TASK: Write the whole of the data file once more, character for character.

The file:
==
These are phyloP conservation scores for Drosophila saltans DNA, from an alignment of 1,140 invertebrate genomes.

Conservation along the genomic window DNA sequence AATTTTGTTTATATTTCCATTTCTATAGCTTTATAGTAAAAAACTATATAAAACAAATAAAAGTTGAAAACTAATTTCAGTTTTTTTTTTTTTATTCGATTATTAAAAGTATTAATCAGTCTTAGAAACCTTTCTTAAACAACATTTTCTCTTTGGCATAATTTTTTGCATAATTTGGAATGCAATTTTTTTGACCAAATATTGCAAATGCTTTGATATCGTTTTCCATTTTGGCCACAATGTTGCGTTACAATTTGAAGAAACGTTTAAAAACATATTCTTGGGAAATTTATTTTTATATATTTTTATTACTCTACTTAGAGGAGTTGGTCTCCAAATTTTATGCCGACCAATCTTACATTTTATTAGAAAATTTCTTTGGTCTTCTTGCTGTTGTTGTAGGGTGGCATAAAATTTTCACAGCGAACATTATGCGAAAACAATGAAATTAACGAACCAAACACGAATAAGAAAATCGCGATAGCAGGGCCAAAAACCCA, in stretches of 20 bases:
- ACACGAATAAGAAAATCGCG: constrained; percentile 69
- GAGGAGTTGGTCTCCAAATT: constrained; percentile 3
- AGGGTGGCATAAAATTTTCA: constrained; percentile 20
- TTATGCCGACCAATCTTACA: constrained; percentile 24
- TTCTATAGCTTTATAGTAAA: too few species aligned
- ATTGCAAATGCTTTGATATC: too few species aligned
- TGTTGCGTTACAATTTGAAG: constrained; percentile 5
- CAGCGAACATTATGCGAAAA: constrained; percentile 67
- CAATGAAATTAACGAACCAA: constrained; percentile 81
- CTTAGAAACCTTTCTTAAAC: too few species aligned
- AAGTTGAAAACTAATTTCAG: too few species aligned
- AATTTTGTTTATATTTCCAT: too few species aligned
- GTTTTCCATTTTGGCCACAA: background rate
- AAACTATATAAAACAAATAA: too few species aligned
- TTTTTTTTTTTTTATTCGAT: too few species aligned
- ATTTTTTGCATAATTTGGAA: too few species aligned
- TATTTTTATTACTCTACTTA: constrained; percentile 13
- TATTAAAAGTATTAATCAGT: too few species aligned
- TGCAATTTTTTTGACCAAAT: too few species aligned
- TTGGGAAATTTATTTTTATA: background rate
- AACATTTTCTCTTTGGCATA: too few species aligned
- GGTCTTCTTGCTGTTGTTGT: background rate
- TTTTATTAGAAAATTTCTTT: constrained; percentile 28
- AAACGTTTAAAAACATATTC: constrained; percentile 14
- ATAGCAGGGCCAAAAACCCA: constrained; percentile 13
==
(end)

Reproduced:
These are phyloP conservation scores for Drosophila saltans DNA, from an alignment of 1,140 invertebrate genomes.

Conservation along the genomic window DNA sequence AATTTTGTTTATATTTCCATTTCTATAGCTTTATAGTAAAAAACTATATAAAACAAATAAAAGTTGAAAACTAATTTCAGTTTTTTTTTTTTTATTCGATTATTAAAAGTATTAATCAGTCTTAGAAACCTTTCTTAAACAACATTTTCTCTTTGGCATAATTTTTTGCATAATTTGGAATGCAATTTTTTTGACCAAATATTGCAAATGCTTTGATATCGTTTTCCATTTTGGCCACAATGTTGCGTTACAATTTGAAGAAACGTTTAAAAACATATTCTTGGGAAATTTATTTTTATATATTTTTATTACTCTACTTAGAGGAGTTGGTCTCCAAATTTTATGCCGACCAATCTTACATTTTATTAGAAAATTTCTTTGGTCTTCTTGCTGTTGTTGTAGGGTGGCATAAAATTTTCACAGCGAACATTATGCGAAAACAATGAAATTAACGAACCAAACACGAATAAGAAAATCGCGATAGCAGGGCCAAAAACCCA, in stretches of 20 bases:
- ACACGAATAAGAAAATCGCG: constrained; percentile 69
- GAGGAGTTGGTCTCCAAATT: constrained; percentile 3
- AGGGTGGCATAAAATTTTCA: constrained; percentile 20
- TTATGCCGACCAATCTTACA: constrained; percentile 24
- TTCTATAGCTTTATAGTAAA: too few species aligned
- ATTGCAAATGCTTTGATATC: too few species aligned
- TGTTGCGTTACAATTTGAAG: constrained; percentile 5
- CAGCGAACATTATGCGAAAA: constrained; percentile 67
- CAATGAAATTAACGAACCAA: constrained; percentile 81
- CTTAGAAACCTTTCTTAAAC: too few species aligned
- AAGTTGAAAACTAATTTCAG: too few species aligned
- AATTTTGTTTATATTTCCAT: too few species aligned
- GTTTTCCATTTTGGCCACAA: background rate
- AAACTATATAAAACAAATAA: too few species aligned
- TTTTTTTTTTTTTATTCGAT: too few species aligned
- ATTTTTTGCATAATTTGGAA: too few species aligned
- TATTTTTATTACTCTACTTA: constrained; percentile 13
- TATTAAAAGTATTAATCAGT: too few species aligned
- TGCAATTTTTTTGACCAAAT: too few species aligned
- TTGGGAAATTTATTTTTATA: background rate
- AACATTTTCTCTTTGGCATA: too few species aligned
- GGTCTTCTTGCTGTTGTTGT: background rate
- TTTTATTAGAAAATTTCTTT: constrained; percentile 28
- AAACGTTTAAAAACATATTC: constrained; percentile 14
- ATAGCAGGGCCAAAAACCCA: constrained; percentile 13